In the five years since Act 10 was signed by Gov. Scott Walker, union membership in Wisconsin has plummeted.
In 2015, the number of union members fell well below the national average for the first time since lawmakers passed measures that all but eliminated collective bargaining for public workers.
The percentage of Wisconsin public and private workers belonging to unions was 8.3 percent in 2015 — or 223,000 members — down from 13.3 percent in 2011 — or 339,000 members — according to the U.S. Department of Labor’s Bureau of Labor Statistics.
Across the country, 11.1 percent of workers belonged to unions in 2015. Union membership in Wisconsin had historically been above the national average with the exception of 2012, when membership dropped to around the same rate.
After Act 10, two of every three dues-paying members of the public employee union representing state workers dropped out, prompting the state’s three AFSCME councils to merge.
The three councils claimed nearly 63,000 members in 2010. That number was likely fewer than 20,000 last year.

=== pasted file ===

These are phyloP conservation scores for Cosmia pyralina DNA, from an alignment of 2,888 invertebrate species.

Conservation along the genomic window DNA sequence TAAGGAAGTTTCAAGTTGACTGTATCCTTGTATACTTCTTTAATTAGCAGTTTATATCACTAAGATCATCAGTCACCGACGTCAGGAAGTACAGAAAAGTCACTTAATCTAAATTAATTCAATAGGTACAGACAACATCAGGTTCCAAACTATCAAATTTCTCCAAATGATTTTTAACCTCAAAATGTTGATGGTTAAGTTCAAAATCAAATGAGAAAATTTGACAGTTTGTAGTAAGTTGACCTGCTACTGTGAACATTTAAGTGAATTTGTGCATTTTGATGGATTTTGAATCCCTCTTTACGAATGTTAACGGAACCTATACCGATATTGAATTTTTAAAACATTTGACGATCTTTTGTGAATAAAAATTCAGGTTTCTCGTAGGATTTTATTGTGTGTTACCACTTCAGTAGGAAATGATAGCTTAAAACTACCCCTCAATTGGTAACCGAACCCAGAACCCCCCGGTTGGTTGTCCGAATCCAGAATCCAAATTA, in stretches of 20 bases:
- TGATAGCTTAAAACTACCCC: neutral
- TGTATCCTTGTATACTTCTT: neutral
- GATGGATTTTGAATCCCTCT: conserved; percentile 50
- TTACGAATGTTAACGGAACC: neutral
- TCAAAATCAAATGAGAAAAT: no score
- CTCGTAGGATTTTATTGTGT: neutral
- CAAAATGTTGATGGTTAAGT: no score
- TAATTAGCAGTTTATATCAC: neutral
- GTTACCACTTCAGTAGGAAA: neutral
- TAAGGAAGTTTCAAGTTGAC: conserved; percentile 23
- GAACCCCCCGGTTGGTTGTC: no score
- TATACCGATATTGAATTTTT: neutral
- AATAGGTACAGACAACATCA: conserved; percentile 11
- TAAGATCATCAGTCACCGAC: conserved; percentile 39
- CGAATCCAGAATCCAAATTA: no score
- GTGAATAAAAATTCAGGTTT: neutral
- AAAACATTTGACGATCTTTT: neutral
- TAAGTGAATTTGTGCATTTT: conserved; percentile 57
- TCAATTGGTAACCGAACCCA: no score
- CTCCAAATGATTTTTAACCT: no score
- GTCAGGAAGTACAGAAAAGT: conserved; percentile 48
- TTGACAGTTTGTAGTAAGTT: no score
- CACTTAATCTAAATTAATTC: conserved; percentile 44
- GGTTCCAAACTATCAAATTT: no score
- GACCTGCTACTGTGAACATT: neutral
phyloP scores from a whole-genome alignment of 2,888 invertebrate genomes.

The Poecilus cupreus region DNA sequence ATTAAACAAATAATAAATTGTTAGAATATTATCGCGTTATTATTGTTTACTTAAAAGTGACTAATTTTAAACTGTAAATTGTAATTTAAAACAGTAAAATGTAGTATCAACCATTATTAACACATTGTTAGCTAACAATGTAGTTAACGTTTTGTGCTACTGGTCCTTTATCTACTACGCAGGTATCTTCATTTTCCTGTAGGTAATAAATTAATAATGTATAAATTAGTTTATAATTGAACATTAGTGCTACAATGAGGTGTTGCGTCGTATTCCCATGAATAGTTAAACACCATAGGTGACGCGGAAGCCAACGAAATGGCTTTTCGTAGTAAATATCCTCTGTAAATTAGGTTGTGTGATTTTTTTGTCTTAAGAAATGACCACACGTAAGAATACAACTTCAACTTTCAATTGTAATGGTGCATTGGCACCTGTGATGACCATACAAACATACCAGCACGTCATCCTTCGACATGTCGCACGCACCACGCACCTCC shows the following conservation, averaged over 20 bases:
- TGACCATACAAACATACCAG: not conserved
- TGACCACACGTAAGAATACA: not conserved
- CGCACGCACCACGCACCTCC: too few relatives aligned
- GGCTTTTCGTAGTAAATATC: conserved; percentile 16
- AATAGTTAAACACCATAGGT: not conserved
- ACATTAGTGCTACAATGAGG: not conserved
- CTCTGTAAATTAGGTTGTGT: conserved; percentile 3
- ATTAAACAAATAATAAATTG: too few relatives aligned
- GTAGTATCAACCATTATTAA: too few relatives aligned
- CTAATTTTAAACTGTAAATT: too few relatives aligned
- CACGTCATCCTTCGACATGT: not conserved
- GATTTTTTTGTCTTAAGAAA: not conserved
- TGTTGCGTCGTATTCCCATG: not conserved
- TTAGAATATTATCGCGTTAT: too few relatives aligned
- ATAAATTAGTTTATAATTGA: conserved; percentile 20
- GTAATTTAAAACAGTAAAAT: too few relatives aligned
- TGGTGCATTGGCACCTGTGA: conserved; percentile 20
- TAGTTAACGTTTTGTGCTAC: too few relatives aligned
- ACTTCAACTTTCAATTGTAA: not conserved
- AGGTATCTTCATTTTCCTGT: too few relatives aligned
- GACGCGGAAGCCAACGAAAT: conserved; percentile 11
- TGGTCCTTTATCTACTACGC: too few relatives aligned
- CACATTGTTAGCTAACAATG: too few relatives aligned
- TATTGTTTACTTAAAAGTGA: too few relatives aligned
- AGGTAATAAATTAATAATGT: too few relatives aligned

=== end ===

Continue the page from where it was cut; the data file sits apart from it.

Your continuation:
The most recent publicly available tax records for the state workers union show that Council 24 revenue dropped from more than $5 million in 2010 to $1.5 million in 2013. Like the other councils, it reduced staff to cut costs, but from 2011 through 2013 it spent $1.8 million more than it took in.
State lobbying dollars have plummeted, too. During the 2015-16 session, AFSCME spent $166,495 on lobbying. During the 2011-12 session, AFSCME spent more than $1 million on lobbying, according to state records.
The Wisconsin Education Association Council, the state teacher’s union, has fewer members and less money to spend, too.
Fewer members and fewer dollars also have an impact on the political fortunes of Democrats, which have traditionally relied on union volunteers and spending to help get elected.
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Timeline: Scott Walker's 2011 battle over union rights
New Republican Gov. Scott Walker was barely a month into his first term when he unleashed a political firestorm in Wisconsin in February 2011. He said he planned to fix a state budget deficit by forcing higher benefit costs onto public workers and eliminating nearly all of their collective bargaining rights. Soon, an unprecedented fury rained down on the Capitol and lasted for about a month. Here's a look at what that time was like.